One year ago Mollie Hughes became the youngest female to climb Mount Everest from both Tibet to the north and Nepal to the south.
Before her second ascent from the lofty Tibetan Plateau, Hughes prepared for her expedition in the mountains of Scotland - the bitter winter conditions and plethora of classic ice climbs serving the mountaineer well before her second visit to the roof of the world.
Speaking to the Scotsman, Hughes revealed: "There was a couple days [on Everest] where it was really snowy and windy and we didn’t have to go particularly far, but people started dropping out and they seemed to think the weather was too rough. Me and my British teammate were like if you were in Scotland right now this would be a nice day out."
A year after her triumphant second climb, Hughes revealed nine of her favourite Scottish walks.
The Ring of Steall
Consisting of exposed scrambles and narrow aretes, the Ring of Steall is revered and feared by Scottish walkers, but not the Everest conqueror.
The classic Scottish walk takes you to the top of four Munros and offers superb views of Ben Nevis and of the ridge itself.
West Island Way
This long distance path offers an extraordinary tour of the Isle of Bute exploring the island's beautiful coastline and forests.
The route is a firm favourite of Hughes and it's easy to see why given the extraordinary views of Bute and the Isle of Arran itself.
The 45 kilometre route can be completed with relative ease in three days.
Five Sisters of Kintail
This quintet of peaks are perched threateningly above Glen Shiel and possess an almost palpable moodiness.
The spine of peaks consists of three Munros, a Corbett and a top, each as beautiful as the next.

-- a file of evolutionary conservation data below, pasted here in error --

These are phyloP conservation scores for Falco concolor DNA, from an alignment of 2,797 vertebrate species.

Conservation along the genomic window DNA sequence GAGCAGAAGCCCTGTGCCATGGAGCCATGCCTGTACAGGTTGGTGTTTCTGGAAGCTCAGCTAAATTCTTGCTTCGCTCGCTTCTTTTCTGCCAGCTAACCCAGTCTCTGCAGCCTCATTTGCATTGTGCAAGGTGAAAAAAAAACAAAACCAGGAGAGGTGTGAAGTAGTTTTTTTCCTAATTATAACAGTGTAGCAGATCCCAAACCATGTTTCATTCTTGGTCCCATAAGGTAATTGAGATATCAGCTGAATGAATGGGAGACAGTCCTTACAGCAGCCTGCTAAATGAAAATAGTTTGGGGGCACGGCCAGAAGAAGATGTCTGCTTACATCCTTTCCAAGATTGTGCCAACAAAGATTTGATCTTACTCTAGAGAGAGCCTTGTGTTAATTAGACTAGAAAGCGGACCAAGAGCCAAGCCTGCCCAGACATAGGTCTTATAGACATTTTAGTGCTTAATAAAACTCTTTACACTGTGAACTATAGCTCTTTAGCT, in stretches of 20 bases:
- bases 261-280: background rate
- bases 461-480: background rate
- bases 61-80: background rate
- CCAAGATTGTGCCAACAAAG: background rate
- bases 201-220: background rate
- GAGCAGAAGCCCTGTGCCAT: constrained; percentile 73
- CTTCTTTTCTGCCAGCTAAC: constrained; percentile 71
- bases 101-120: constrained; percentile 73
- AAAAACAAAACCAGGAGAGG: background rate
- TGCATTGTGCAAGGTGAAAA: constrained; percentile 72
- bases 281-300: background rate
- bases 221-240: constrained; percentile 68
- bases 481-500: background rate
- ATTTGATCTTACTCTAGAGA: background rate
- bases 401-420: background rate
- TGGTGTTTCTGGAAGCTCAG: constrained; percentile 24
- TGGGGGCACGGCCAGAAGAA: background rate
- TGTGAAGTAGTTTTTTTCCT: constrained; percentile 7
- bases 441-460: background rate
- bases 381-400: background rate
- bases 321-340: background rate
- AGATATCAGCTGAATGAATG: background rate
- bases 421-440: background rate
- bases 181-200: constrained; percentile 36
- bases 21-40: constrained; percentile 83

The rocky terrain, and the extraordinary views along the ridge and the Sisters' setting among some of Scotland's most rugged peaks make this route a favourite with Mollie Hughes.
Carn Mor Dearg arete on Ben Nevis
As well as climbing Everest twice, Mollie Hughes has also frequented Scotland's tallest mountain several times.
Her preferred route is along the wafer thin Carn Mor Dearg Arete, which provides the best vantage point for views of Scotland's most famous mountain.
The route involves lengthy but easy section of scrambling.
The words Aonach Eagach strike fear into seasoned Scottish walkers; the country's most narrow ridge looms over the capricious Glen Coe.
Despite her fear of heights, Hughes ranks Aonach Eagach as one of her favourite Scottish walks, “I’ve only done it in winter, but I’d love to go back and do it in summer as well.“, reveals Hughes
Once complete we recommend retreating to the comfort of the Clachaig Inn and rewarding yourself for your brave efforts witha pint or a dram following your efforts.
Situated to the north of the Isle of Arran this Corbett is a popular walk among locals and tourists.
Hughes recommends approaching the mountain via Corrie in order to "avoid all the traffic".
Keen hikers might consider combining this route with neighbouring mountains Cir Mhor and Beinn Tarsuinn.
East Cairn Hill and Mount Maw Cicruit
Being based in Edinburgh it is unsurprising that Hughes often finds herself striding between through the Pentlands - a far cry from the Himalayas.
Her preferred walk involves climbing the peaks of East Cairn Hill and Mount Maw. The views of Edinburgh from the summit of East Cairn Hill is the highlight of the walk according to Hughes.
"This route is pretty awesome and its only eight and a half miles so it’s a reasonable distance," she explains. "It goes quite high and from East Cairn you get an amazing view of Edinburgh."